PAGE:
All posts by Ben Yagoda


Oh, Commas

As the self-appointed watcher of commas, known to some (OK, known to myself) as The Comma Maven, I naturally was concerned when I saw the provisional title of my friend Craig Pittman’s forthcoming book about the weirdness of Florida. The book grew out of the tweets that Pittman (a reporter for the Tampa Bay Times) has been putting out for some time, like this:


Screen Shot 2016-01-28 at 9.40.00 PM

And this:

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(Craig is not connected with the person or persons who send out tweets like the following under the handle @_FloridaMan:


Them, Themself, and They

stan carey conspiracy keanu reeves meme - singular themself as a descriptivist plotThe Lingua Franca bloggers Allen Metcalf and Anne Curzan have written about the American Dialect Society’s laudable selection of singular they as Word of the Year. But they, like most commenting on the topic, have not addressed a pressing and, to a large extent unresolved, issue: the word’s corresponding “emphatic and reflexive pronoun” (in the words of the Oxford English Dictionary).

Dennis Baron and others have shown that they has been used to refer to singular nouns for centuries; the emphati…


Aussie Aussie Aussie! Oi Oi Oi!


The tiddly oggie is actually of English origin, but it typifies the Australian penchant for diminutives and abbreviations.

I’ve been in Australia for two weeks now, and all I can say is the people here must be extremely busy. Why else would they feel obliged to abbreviate so incredibly many words? I started to write down examples shortly after I arrived, and already my notebook is almost full.

A lot of the abbreviations are diminutives: Tasmania is Tassie, mosquitoes are mossies, politicians are…


Our National Anthimeria

6a00d8341c4f9453ef01a73d6f4c92970dThanks, Nancy Friedman. Some time ago, I read a blog post by the naming consultant about the trend of anthimeria in advertising — that is, using a word as a different part of speech than normal, as in Turner Classic Movies’ “Let’s Movie” and Nutella’s “Spread the Happy.” (Movie, a noun, is being used as a verb, and happy, an adjective, as a noun.)  Friedman has collected examples for a long time, and a couple of months ago I started following her lead.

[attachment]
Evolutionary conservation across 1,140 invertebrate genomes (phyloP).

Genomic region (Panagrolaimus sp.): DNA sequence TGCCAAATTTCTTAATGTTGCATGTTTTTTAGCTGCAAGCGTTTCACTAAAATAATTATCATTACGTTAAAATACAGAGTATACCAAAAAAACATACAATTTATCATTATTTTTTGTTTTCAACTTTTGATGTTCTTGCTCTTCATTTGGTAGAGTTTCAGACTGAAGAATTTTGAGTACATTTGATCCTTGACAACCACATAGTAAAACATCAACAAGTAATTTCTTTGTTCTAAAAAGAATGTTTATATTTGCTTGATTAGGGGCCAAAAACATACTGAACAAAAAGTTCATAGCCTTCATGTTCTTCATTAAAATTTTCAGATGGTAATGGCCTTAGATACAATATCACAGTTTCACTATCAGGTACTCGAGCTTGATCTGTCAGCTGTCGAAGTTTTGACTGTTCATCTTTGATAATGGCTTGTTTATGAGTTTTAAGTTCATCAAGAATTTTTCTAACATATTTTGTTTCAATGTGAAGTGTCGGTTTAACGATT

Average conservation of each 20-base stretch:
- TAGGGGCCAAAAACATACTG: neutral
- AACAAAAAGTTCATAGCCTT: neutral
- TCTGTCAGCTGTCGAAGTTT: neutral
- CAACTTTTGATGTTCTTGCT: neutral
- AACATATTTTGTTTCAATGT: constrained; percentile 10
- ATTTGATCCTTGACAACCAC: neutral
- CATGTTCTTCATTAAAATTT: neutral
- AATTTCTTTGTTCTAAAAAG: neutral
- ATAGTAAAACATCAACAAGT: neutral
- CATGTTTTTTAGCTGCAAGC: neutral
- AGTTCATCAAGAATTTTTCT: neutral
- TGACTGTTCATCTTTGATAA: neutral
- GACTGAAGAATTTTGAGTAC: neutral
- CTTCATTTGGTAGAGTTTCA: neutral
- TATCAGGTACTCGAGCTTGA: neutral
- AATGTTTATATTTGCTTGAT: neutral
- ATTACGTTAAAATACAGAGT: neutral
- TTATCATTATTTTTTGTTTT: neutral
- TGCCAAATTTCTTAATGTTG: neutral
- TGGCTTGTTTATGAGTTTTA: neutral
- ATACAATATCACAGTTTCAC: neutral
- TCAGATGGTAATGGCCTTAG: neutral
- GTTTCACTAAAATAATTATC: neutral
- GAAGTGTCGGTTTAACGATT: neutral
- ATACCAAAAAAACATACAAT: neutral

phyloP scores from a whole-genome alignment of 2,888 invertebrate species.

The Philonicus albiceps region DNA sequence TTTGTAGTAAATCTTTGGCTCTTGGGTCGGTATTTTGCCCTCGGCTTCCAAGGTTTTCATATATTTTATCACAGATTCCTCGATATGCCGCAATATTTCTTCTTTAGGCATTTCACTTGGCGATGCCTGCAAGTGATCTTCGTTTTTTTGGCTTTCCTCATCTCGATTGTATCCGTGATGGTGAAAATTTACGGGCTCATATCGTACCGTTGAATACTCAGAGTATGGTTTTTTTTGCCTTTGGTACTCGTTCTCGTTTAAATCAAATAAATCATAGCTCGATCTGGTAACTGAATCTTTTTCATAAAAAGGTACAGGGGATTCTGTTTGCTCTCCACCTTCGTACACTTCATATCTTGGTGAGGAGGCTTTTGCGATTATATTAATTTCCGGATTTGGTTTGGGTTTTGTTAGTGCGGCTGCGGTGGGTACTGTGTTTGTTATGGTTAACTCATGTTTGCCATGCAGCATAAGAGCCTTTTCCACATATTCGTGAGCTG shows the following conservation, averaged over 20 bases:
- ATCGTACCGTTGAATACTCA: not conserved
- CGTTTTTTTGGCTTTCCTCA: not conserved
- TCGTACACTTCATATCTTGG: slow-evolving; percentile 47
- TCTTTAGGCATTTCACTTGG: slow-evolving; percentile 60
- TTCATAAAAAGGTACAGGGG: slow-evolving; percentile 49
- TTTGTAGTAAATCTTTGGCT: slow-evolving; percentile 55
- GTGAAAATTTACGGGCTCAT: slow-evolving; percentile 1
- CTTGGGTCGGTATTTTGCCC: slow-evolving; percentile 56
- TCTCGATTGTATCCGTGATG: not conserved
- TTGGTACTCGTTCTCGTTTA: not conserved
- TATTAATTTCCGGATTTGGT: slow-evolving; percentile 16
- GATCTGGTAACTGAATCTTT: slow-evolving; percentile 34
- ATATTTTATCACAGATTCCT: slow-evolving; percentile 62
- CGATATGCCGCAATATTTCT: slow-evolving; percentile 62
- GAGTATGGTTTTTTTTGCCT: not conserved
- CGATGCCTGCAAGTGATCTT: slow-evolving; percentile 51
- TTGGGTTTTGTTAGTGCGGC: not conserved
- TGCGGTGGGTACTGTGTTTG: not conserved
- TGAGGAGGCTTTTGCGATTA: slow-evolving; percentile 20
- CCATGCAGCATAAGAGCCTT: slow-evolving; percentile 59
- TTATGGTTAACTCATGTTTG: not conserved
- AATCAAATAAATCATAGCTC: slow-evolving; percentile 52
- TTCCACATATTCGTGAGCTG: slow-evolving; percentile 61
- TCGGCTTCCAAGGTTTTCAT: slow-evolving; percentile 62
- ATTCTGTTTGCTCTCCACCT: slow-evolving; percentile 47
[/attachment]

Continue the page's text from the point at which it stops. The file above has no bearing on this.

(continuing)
All I can say is, enough already. Ads using…


‘Hey’ Now

Hey, if you don’t mind, listen to the first 20 seconds or so of this conversation between National Public Radio’s Ari Shapiro and Gene Demby:

If you didn’t care to listen, or experienced technical difficulties, here’s the exchange in which I’m interested:

Shapiro: Hey Gene.

Demby: Hey Ari.


Hank Kingsley of “The Larry Sanders Show”: “Hey now!”

Ari and Gene are partaking of a meaning for hey that’s not recognized by the Oxford English Dictionary. The OED defines the word as “A call to attract att…


No. 1965977

51YxgZIvcpL._SX402_BO1,204,203,200_Last February I got a typewritten letter from inmate No. 1965977 (not her real number) in a state prison. Authors often get such letters, usually with detailed and hard-to-follow accounts of how the writer of the letter was unjustly accused, convicted, and/or treated. This one was different. It was clearly written (more so than much of my students’ work) and mentioned nothing of jurisprudence. Rather, the writer said she was interested in learning about journalism; she had no access to the Inter…


‘Shall,’ ‘Should,’ and the Fate of the Earth

Words matter. An obvious proposition, but never so obvious as in the agreement recently adopted in Paris by the United Nations Framework Convention on Climate Change. Deconstructing Paris, a New Zealand website devoted to analyzing the various drafts leading up to the agreement, noted that the penultimate draft contained more than 1,000 sets of brackets, offering alternative wordings from which the delegates had to choose. Here’s one particularly brackety paragraph:

[Each Party][All Parties] [re…


Let’s Call the Whole Thing ‘Often’

How did Robert Frost pronounce "often"?

How did Robert Frost pronounce often?

I was listening the other day to “Reply All,” a podcast about the Internet, and P.J. Vogt, the reporter/host, had occasion to say the word often. I was pretty confident that I knew how he was going to pronounce it. After all, Vogt is young (I would judge in his early 30s), and speaks with vocal fry, list lilt, uptalk, and, generally, a pronounced Ira Glass-esque lack of slickness.

In other words, I knew he would say off-ten, pronouncing the t.

And he did.

A …


Books and Mortar

A memorable (to me) segment on the old Smothers Brothers Comedy Hour was “Share a Little Tea with Goldie,” in which a wide-eyed hippie, played by Leigh French, found various things to say “Oh, wow” about. I have been thinking about one particular episode in which Goldie excitedly demonstrated to viewers an invention she’d come up with. She took out her contact lenses, then wrapped wire around them in such a way that the wire curled around her ears and the lenses were in front of her eyes. She ha…


Who That?


“By heaven, I’ll make a ghost of him that lets me!”

Last week, referring to Ben Carson’s (supposedly) terrible temper, Donald Trump said, “I don’t want a person that’s got a pathological disease.”

What caught my eye was that he didn’t say, “… a person who’s got a pathological disease.” For some years, I have been noticing that my students favor the choice of that over who as a relative pronoun; I did some grumbling about it here, lumping it with other popular usages (“one-year anniversary” inste…